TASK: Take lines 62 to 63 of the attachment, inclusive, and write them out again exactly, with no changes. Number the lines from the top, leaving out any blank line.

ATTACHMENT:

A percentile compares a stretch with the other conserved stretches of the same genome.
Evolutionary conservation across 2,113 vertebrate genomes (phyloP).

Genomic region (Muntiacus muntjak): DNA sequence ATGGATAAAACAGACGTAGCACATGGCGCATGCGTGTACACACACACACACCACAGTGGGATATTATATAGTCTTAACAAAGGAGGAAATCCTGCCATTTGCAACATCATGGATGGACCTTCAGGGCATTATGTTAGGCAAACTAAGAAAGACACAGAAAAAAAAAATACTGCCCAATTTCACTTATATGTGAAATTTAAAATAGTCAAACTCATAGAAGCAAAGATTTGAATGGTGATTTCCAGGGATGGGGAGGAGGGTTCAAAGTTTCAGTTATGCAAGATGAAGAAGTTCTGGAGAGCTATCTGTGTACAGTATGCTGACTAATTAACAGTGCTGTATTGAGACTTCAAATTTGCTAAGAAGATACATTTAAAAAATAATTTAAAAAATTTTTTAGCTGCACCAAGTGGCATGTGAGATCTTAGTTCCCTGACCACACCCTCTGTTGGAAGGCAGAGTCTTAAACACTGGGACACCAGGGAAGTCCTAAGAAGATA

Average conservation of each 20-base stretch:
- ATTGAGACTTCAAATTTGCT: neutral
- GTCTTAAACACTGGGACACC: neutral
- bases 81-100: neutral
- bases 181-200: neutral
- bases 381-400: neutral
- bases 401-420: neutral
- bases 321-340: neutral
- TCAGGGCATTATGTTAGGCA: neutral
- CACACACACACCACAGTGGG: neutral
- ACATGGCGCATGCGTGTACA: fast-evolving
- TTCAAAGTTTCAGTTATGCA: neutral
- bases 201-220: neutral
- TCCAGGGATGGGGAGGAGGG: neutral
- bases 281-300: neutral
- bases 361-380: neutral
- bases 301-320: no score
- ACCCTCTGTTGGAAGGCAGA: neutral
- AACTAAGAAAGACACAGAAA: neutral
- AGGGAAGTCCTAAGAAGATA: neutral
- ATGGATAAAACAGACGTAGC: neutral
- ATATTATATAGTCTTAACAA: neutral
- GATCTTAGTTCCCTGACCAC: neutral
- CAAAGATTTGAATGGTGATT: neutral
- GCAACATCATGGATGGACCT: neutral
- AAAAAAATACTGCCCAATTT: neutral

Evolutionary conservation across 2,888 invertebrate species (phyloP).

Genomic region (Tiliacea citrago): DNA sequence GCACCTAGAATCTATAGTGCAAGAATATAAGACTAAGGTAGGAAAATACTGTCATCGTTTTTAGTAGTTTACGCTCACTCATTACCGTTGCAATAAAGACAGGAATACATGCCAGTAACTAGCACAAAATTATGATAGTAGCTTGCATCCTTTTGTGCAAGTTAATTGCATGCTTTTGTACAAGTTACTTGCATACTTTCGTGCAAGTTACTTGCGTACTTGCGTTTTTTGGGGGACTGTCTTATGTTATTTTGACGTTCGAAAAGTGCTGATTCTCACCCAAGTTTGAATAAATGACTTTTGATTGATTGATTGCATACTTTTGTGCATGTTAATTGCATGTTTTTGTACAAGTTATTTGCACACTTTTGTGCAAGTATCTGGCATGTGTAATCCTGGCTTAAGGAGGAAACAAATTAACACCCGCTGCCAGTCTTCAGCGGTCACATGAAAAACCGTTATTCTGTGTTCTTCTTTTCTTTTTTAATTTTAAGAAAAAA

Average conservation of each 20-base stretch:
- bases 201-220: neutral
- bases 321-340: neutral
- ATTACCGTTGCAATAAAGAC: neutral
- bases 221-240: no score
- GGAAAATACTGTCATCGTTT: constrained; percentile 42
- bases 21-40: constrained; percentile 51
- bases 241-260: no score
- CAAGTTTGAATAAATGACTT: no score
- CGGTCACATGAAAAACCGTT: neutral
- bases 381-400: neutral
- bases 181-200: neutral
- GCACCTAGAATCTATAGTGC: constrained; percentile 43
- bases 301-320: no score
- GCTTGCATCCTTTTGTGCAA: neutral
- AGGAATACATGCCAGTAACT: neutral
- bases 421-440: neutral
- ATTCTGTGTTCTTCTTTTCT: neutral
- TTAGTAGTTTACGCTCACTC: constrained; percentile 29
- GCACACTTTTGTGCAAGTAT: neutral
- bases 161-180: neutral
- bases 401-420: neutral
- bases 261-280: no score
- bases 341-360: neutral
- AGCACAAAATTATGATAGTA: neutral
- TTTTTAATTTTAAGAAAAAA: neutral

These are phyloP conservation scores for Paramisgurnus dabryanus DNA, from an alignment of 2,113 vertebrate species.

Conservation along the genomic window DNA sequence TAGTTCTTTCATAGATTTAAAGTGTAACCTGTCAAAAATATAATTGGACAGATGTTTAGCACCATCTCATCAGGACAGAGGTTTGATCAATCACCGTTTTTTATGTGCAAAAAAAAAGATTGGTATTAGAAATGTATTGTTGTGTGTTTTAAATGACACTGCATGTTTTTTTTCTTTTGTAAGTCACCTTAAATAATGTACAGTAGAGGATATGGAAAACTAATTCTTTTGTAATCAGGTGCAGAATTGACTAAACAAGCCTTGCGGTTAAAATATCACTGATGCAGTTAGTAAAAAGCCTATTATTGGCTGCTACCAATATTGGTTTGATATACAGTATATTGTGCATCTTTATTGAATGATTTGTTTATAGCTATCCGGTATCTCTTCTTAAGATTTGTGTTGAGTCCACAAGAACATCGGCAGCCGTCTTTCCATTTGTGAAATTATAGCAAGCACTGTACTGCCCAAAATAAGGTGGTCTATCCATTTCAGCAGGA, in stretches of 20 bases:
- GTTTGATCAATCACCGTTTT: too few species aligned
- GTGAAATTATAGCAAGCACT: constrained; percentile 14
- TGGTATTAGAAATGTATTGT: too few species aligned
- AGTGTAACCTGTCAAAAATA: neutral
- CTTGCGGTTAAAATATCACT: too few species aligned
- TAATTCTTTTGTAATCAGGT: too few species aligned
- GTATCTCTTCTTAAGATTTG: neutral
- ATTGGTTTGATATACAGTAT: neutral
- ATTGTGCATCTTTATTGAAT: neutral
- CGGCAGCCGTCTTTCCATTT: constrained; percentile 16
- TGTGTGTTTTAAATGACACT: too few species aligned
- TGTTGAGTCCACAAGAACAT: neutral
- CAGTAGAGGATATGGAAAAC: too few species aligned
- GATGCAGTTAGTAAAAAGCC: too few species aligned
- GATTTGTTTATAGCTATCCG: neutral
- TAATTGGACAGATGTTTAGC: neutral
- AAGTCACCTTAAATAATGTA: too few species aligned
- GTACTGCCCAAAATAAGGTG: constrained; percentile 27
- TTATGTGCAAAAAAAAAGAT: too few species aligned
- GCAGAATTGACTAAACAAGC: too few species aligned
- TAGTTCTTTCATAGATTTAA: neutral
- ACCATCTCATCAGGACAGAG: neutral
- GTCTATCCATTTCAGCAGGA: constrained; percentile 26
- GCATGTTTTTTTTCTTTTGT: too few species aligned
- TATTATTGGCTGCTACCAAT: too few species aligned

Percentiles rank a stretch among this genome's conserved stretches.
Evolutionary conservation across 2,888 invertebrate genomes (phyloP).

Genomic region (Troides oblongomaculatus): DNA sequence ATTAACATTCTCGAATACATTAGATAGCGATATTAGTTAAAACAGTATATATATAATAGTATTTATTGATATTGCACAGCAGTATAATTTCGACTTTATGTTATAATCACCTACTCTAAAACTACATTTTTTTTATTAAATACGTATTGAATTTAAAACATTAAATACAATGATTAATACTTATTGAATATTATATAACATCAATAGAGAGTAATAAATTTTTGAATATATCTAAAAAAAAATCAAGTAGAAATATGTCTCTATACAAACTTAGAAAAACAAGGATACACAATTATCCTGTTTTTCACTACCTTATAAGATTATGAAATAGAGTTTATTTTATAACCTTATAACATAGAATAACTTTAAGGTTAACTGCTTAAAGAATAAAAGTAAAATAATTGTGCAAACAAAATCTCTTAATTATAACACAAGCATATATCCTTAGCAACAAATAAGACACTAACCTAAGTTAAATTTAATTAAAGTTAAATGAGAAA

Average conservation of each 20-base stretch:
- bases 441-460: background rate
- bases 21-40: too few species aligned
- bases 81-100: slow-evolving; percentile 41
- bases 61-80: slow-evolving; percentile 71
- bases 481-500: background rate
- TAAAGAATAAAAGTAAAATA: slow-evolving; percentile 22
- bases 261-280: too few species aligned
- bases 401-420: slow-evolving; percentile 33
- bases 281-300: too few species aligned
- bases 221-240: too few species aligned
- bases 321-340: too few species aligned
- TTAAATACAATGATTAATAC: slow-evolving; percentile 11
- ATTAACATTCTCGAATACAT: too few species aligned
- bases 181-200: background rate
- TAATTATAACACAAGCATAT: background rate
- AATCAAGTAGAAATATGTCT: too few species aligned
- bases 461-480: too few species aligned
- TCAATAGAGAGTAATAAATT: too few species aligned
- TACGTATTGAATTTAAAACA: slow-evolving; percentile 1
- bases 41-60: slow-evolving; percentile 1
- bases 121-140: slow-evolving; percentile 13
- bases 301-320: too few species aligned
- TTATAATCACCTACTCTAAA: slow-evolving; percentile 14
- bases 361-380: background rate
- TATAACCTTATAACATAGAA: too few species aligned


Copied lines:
- TGGTATTAGAAATGTATTGT: too few species aligned
- AGTGTAACCTGTCAAAAATA: neutral